What China's History Says About Its Role in Globalization

By Dr. Jonathan Chatwin, May 17, 2017

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Four hundred years ago, a new trading route linking Latin America with Asia put China at the heart of a globalizing world. So why do we see China as a historical recluse, asks Dr. Jonathan Chatwin, and what does it mean for today’s diplomacy? 

Each winter, the elegant Swiss ski resort of Davos plays host to some of the world’s richest and most influential people. Besuited and entirely uninterested in the winter sports on offer, this coterie of billionaires, CEOs, politicians and celebrities convene to attend the annual meeting of the World Economic Forum, which modestly touts itself as ‘the foremost creative force for engaging the world’s top leaders in collaborative activities to shape the global, regional and industry agendas.’

The opening address of 2017’s meeting was delivered by Chinese President Xi Jinping who, in front of an audience rocked by a resurgence of nationalist sentiment in the West, offered a full-throated defense of globalization. “We should recede from our respective national positions and embark on the right pathway towards economic globalization at the right pace,” President Xi observed. “We should not develop a habit of retreating to the harbor whenever we encounter a storm, for this will never get us to the other side of the ocean.”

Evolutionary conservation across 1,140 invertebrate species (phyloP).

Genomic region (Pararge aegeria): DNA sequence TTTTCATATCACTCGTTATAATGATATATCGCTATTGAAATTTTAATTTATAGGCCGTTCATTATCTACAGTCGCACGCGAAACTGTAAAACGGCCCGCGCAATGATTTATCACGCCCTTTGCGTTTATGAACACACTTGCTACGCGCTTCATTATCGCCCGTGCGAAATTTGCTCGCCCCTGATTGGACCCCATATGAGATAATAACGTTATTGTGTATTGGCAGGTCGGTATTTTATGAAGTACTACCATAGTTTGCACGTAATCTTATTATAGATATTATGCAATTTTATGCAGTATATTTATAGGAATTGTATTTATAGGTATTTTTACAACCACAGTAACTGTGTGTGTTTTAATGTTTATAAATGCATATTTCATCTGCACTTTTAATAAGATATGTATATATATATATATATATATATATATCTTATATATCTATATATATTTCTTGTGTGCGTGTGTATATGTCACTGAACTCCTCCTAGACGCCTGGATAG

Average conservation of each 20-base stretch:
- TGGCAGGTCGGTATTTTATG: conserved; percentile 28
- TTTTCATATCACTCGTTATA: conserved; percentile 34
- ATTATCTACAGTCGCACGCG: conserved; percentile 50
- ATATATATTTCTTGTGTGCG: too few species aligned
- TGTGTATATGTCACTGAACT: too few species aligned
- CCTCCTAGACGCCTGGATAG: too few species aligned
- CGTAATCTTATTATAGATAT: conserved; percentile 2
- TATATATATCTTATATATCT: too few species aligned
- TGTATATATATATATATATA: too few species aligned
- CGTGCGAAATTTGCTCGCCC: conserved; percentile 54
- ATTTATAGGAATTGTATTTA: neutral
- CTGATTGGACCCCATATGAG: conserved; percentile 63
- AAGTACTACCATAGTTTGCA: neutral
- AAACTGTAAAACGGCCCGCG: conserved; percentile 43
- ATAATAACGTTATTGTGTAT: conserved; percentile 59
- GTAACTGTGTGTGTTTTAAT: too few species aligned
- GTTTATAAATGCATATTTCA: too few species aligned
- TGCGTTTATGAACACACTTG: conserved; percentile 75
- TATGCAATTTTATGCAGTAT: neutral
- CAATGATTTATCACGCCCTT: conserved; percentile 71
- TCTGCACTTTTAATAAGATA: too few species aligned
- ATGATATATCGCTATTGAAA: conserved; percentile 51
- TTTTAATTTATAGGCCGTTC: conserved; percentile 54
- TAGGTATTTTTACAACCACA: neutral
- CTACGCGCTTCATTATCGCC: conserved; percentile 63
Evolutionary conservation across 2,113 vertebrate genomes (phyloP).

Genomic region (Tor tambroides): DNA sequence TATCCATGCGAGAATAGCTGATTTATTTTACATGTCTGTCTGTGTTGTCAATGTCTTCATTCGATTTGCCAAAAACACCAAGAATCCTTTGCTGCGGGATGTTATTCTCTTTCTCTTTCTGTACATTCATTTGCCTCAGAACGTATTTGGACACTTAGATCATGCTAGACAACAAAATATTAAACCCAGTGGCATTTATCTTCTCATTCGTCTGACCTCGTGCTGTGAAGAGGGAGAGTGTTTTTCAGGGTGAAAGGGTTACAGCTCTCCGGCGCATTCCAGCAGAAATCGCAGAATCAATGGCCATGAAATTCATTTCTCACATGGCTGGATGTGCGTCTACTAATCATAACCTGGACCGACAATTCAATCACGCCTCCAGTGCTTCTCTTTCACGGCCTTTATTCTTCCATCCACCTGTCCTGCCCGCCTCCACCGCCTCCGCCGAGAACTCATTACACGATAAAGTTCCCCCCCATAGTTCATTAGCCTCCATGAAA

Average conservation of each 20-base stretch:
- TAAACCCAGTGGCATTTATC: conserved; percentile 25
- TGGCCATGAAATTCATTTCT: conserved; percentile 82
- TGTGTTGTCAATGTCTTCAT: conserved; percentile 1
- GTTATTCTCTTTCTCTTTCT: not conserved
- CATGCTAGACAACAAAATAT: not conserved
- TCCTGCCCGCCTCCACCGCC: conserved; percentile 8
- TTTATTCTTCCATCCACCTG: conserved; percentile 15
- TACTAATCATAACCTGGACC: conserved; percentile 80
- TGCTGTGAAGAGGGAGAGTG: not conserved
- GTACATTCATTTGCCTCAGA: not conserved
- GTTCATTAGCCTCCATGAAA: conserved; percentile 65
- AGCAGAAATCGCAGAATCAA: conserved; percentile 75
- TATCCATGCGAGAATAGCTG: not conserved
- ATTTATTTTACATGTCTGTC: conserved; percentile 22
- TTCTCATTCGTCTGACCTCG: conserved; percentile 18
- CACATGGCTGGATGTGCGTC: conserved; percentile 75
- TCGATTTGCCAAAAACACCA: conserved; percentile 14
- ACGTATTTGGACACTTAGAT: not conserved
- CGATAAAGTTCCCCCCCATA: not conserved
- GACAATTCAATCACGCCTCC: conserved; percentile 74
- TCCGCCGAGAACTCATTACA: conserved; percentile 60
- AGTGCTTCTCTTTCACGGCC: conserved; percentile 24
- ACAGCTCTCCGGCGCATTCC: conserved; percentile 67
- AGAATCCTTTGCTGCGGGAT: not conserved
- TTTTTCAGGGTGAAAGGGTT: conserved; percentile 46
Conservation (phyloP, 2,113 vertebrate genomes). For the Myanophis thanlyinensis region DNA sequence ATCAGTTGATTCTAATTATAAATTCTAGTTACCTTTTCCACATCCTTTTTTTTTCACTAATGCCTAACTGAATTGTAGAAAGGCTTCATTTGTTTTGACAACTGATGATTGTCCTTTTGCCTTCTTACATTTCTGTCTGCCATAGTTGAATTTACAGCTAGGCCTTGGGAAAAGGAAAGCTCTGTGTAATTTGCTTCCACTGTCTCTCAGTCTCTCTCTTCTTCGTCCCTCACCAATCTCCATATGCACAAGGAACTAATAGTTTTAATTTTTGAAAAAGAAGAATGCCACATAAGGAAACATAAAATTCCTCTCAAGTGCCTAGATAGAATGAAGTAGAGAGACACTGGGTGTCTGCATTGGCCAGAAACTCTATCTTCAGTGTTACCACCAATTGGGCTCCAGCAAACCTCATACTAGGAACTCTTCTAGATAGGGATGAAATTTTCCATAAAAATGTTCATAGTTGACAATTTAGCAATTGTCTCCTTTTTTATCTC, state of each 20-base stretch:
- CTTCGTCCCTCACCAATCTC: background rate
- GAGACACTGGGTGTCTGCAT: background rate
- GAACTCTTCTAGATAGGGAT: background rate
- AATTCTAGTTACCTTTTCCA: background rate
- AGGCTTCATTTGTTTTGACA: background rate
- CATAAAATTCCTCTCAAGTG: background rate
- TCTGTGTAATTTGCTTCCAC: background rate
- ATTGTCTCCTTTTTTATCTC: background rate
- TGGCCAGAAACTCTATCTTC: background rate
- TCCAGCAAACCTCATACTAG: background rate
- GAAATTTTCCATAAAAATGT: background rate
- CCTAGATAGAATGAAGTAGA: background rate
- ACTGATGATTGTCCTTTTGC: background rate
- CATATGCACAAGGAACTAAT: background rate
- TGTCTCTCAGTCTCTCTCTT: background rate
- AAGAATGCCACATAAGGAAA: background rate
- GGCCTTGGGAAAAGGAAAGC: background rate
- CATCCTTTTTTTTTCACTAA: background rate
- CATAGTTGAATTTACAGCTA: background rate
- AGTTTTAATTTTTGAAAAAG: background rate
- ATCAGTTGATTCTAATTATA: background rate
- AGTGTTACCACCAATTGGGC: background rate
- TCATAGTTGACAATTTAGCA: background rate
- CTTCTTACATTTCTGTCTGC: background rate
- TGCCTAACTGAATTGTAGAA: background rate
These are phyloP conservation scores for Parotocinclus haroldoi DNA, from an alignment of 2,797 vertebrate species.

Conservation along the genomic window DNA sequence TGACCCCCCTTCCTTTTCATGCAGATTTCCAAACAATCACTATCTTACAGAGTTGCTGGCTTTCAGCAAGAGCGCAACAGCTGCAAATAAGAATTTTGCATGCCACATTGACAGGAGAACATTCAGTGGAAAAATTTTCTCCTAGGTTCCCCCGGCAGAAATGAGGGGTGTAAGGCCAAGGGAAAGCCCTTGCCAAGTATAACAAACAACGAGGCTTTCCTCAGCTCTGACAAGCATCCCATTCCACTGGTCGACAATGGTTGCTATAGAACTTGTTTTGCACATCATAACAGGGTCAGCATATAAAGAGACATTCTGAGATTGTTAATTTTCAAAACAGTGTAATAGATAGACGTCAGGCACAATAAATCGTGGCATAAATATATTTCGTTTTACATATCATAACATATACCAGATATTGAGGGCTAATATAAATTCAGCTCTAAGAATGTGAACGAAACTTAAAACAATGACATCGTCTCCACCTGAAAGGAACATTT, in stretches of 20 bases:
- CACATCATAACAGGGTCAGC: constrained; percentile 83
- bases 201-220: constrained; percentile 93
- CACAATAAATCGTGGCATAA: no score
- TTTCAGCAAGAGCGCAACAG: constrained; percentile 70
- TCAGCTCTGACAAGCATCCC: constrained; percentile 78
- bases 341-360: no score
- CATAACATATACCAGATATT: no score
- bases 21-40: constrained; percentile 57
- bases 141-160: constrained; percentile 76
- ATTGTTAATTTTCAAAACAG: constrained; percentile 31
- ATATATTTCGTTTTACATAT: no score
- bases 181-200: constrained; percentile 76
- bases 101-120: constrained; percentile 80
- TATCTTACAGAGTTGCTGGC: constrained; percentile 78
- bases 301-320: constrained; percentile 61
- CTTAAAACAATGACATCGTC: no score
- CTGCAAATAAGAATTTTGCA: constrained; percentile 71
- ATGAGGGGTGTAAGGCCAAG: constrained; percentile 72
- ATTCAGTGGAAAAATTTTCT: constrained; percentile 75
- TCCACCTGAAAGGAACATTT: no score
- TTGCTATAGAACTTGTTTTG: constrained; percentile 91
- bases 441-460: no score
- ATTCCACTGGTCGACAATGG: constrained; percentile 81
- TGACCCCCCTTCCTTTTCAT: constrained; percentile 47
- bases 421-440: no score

The notion of China as the world’s leading cheerleader for globalization raised a few eyebrows. The Chinese view of the wider world has been defined in recent times by a defiant nationalism, fuelled by the perception that the country had been, for the century before the establishment of the People’s Republic in 1949, subject to cynical exploitation by the global community. Newsweek’s headline ‘Xi Jinping’s Davos Speech Showed the World Has Turned Upside Down’ effectively captured the sense of incredulity in the West at the apparent reversal of international roles which had taken place post-Trump and -Brexit.

Yet the view of globalization as an intrinsically Anglo-American idea – one to which China has been unwillingly subjected – testifies to the West’s myopic view of history. For, as Peter Gordon and Juan José Morales remind us in their new book The Silver Way: China, Spanish America and the Birth of Globalization, 1565–1815, global economic networks with an outward-facing China at their center existed long before the emergence of America and Great Britain as the world’s major trading nations.

A map created by explorers on the first trading routes between Asia and Latin America

The Silver Way returns us to the 15th and 16th centuries, when the Spanish and Portuguese kingdoms led international trade and exploration. Having battled to establish global navigational routes, the two countries came to an agreement in 1494 which divided up Asia and the Americas between them. The Treaty of Tordesillas “gave Portugal all of Asia and the part of what is now Brazil that sticks out into the Atlantic,” Gordon and Morales write. “Meanwhile, everything west of the line went to Spain, granting them most of what came to be called, a few years later, the Americas.”

Despite this agreement, however, Spain desired access to the riches of Asia. In 1564, Miguel López de Legazpi led an expedition from Spanish-ruled Mexico to the Philippines – indisputably on the Portuguese side of the line – to establish a base in the Pacific from which to trade.